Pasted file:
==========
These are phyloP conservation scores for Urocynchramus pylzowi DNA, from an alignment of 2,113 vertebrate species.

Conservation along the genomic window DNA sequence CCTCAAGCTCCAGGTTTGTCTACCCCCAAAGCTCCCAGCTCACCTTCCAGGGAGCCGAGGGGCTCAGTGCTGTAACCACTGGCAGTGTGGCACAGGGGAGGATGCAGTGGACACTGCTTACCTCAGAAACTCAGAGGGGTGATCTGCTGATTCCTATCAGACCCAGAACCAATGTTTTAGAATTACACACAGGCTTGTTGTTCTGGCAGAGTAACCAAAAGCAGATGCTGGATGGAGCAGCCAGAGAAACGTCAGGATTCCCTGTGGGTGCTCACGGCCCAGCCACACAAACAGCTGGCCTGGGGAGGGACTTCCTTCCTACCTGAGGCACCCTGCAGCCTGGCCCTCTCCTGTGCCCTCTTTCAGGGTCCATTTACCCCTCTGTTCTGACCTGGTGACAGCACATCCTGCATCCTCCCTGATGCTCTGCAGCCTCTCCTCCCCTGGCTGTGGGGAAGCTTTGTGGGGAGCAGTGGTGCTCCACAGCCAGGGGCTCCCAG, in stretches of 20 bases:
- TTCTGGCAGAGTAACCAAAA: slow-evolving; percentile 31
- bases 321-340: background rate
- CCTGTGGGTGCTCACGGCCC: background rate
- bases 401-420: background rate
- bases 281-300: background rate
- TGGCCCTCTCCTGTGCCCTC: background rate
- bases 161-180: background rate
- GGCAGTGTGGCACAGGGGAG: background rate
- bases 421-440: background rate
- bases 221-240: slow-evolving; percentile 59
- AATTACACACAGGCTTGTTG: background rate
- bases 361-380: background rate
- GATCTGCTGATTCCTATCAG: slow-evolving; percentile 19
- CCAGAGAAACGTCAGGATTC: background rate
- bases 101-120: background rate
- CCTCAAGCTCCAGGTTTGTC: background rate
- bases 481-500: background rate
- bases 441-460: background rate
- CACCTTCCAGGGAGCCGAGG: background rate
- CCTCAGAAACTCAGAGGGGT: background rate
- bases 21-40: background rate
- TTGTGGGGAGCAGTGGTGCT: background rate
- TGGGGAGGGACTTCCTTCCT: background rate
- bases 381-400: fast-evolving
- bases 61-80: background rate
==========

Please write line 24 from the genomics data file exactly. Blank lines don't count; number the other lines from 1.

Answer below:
- TTGTGGGGAGCAGTGGTGCT: background rate